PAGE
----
Monday 25 February 2019

Corbyn's Bombshell: The Independent Group has achieved more in a week than the SDP achieved in 7 years

Well I was wrong. The departure of the Independent Group from Labour was not pointless. 

They have persuaded Jeremy Corbyn to demand the British government either ask the EU for customs union plus plus plus or hold a second referendum. 

This is in defiance of the Labour manifesto at last year's election which backed Brexit.

The Independent Group has achieved more in a week than the last right-wing Labour spin-off, the SDP 1981-88 RIP, achieved in seven arduous years.

The man to blame for the mess Britain is in is Michael Gove.  Had he stood as Tory leader at the start of the contest and won in 2016, or had not sabotaged Boris Johnson's candidature, we should have a Leave supporter for Prime Minister.

Nigel Farage should not have resigned as UKIP leader in 2016, though at the time it seemed very reasonable and clever of him - he seemed to have achieved Brexit. We were all very, very naive about that. 

Mrs Rod Liddle wasn't though. She told her husband, when on the morning after the referendum he admitted being having some qualms about Leave's victory,
“Don’t worry, they won’t let it happen.”
She might well be right, one way or another.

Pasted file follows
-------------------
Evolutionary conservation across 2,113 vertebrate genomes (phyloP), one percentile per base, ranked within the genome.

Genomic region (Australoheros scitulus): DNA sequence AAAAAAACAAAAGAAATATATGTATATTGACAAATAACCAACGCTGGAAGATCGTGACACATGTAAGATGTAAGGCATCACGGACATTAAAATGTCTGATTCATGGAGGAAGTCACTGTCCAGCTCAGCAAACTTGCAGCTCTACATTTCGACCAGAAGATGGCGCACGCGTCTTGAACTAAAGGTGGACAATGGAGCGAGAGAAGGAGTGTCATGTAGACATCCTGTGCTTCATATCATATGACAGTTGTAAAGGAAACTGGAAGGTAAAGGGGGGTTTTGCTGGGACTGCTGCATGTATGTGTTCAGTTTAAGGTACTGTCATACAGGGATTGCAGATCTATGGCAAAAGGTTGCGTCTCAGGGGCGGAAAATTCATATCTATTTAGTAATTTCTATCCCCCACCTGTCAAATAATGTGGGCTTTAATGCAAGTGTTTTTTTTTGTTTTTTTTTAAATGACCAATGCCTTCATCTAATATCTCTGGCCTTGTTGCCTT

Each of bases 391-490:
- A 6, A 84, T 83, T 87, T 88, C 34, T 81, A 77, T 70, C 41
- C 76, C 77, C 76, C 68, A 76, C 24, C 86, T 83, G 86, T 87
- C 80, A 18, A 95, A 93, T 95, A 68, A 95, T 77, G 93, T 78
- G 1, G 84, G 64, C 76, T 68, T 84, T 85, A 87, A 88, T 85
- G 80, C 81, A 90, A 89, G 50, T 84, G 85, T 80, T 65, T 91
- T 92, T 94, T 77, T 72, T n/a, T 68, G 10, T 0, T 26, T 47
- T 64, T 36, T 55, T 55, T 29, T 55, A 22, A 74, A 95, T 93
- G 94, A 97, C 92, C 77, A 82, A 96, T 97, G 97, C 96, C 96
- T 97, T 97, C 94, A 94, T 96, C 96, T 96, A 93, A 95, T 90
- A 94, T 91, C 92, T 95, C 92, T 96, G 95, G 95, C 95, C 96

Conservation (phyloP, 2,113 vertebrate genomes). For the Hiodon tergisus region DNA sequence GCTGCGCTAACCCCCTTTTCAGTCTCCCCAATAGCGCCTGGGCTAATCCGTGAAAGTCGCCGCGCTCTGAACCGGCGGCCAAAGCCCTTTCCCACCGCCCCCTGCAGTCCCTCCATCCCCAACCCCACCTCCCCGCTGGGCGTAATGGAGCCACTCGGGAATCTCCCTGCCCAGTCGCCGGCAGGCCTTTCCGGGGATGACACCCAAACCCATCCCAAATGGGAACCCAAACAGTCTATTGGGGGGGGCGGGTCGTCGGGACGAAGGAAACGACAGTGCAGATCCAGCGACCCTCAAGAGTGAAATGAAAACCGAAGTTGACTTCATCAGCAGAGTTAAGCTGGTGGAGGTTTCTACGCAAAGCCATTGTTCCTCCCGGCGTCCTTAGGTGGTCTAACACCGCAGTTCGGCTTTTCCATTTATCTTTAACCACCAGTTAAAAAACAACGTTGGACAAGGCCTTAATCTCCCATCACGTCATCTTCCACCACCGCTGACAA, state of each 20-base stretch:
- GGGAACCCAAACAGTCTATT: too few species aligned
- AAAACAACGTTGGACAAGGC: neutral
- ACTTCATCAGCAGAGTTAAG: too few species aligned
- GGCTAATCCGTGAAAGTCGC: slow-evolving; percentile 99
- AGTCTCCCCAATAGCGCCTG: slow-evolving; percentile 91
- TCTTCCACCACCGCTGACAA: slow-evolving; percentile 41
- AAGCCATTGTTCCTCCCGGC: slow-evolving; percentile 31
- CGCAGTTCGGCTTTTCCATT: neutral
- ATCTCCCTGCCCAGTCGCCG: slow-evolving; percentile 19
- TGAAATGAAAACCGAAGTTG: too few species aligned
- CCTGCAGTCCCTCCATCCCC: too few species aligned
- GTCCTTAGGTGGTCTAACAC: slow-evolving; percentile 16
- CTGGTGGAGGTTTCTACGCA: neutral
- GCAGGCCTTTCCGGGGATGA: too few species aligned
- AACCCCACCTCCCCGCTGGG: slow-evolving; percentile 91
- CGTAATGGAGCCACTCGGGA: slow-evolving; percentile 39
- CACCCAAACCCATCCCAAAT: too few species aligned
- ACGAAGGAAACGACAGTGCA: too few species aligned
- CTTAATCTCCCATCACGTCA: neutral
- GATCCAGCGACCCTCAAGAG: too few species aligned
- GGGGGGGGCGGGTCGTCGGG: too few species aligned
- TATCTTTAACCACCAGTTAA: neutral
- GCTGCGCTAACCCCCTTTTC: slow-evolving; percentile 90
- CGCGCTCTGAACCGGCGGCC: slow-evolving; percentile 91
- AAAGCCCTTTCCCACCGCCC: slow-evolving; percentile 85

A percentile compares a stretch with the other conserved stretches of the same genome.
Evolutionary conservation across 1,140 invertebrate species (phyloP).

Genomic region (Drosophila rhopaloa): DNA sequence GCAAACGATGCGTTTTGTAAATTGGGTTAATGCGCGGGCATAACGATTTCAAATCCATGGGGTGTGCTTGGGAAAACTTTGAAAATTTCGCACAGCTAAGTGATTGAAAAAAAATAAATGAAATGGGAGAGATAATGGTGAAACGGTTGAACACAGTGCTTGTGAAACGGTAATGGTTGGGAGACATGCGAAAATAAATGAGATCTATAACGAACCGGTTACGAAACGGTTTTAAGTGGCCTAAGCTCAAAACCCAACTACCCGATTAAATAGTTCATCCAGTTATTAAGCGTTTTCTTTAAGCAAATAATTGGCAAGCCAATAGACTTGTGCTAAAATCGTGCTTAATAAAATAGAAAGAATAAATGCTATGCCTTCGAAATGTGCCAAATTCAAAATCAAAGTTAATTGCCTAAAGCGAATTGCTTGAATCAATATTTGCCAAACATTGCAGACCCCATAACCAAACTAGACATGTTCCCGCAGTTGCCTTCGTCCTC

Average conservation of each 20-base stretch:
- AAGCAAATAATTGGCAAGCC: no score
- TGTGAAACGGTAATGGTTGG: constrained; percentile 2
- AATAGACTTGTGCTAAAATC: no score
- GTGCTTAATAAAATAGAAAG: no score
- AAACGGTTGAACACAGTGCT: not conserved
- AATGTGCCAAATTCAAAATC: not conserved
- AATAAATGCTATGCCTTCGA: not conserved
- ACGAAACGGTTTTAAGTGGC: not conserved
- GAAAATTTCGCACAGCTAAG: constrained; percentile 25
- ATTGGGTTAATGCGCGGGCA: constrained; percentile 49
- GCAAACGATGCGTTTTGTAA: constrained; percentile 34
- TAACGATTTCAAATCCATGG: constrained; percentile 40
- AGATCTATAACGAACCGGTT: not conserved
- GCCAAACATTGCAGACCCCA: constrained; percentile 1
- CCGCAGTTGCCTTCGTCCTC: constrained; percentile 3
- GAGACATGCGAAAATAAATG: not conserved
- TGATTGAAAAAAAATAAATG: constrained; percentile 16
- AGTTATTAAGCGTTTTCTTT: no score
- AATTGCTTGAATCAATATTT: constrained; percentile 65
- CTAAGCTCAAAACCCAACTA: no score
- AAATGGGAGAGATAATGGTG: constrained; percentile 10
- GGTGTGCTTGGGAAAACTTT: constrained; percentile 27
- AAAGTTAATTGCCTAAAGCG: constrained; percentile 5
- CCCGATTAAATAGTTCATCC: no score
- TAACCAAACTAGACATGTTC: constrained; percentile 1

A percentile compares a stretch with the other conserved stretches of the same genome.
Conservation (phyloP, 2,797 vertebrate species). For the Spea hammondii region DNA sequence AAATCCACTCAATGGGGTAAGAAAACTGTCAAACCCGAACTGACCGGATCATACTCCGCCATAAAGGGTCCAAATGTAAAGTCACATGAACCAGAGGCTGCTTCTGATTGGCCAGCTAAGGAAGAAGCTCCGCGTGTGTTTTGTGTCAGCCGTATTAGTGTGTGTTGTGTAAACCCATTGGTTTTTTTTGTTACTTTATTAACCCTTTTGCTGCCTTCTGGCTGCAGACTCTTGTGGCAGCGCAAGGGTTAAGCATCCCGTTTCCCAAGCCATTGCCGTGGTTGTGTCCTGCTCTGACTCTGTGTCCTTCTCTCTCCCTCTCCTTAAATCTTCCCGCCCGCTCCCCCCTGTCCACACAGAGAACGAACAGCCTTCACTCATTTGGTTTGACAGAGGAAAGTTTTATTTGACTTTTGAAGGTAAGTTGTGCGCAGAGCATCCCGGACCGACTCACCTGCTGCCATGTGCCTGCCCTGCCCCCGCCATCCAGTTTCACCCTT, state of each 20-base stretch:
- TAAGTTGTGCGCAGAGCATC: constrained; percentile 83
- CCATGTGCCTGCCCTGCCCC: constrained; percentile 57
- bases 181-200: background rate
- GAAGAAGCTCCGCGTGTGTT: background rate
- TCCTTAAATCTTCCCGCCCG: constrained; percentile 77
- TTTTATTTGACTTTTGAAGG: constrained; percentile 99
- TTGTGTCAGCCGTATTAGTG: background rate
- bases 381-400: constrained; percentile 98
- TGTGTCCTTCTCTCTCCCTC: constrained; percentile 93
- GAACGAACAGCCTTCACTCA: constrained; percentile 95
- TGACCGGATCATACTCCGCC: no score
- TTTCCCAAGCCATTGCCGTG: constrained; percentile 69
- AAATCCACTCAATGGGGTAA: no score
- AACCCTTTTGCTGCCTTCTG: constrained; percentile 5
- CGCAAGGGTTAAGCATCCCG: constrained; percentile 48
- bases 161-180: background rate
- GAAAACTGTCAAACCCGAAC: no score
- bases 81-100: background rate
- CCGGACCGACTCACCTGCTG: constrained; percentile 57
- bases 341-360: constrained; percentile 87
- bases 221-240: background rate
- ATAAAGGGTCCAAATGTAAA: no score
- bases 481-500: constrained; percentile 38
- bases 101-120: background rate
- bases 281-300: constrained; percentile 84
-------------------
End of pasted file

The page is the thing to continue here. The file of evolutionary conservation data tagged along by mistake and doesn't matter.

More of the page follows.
Were Jeremy Corbyn asking for the Norway deal that would be fine, for now. Instead, he has made his demands so steep that Theresa May cannot meet them. And remaining in the customs union as opposed to close alignment would be disastrous, for reasons I have explained several times. 

A second referendum may happen, but it will cost Labour a lot of Leave votes.

I think Leave would win a second referendum, but no-one knows. 

We know what Leave's slogan would be. 

"Tell them again.'

Will there be another general election in which Labour loses seats, before a second referendum?

Mrs. May could ensure we leave the EU by suspending Parliament for five weeks, but she won't - because she does not want to leave with no deal any more than any of the Remainers, of whom she is one. 

Corbyn doesn't have that excuse - he is a Leaver who pretends, unconvincingly, to be Remain.

It was always obvious that Jeremy Corbyn had a decisive say over Brexit - but only in the sense that he can probably bring about a second referendum - how the electorate votes is up to them, if they have a free vote. Which might be a big if. 

Such a vote should not, of course, include Remain as an option but will. 

Will it include leaving with no deal as an option? 

Jonathan Freedland in the Guardian thinks that to do so would be irresponsible, as if anything could be achieved by negotiations with the EU were leaving with no deal no longer possible.

Mr Corbyn has not said how he will advise electors to vote. He'd be wise to give no advice at all.

I would like us, at this point, to leave with no deal, but this cannot happen with this House of Commons. I always knew that. 

I'd like the Norway option or the Canada option. 

I think I'd prefer staying in to either Theresa May's or Jeremy Corbyn's proposals.

Staying in would only be for a time. As Mr Gorbachev's spokesman said, when asked whether glasnost and perestroika were permanent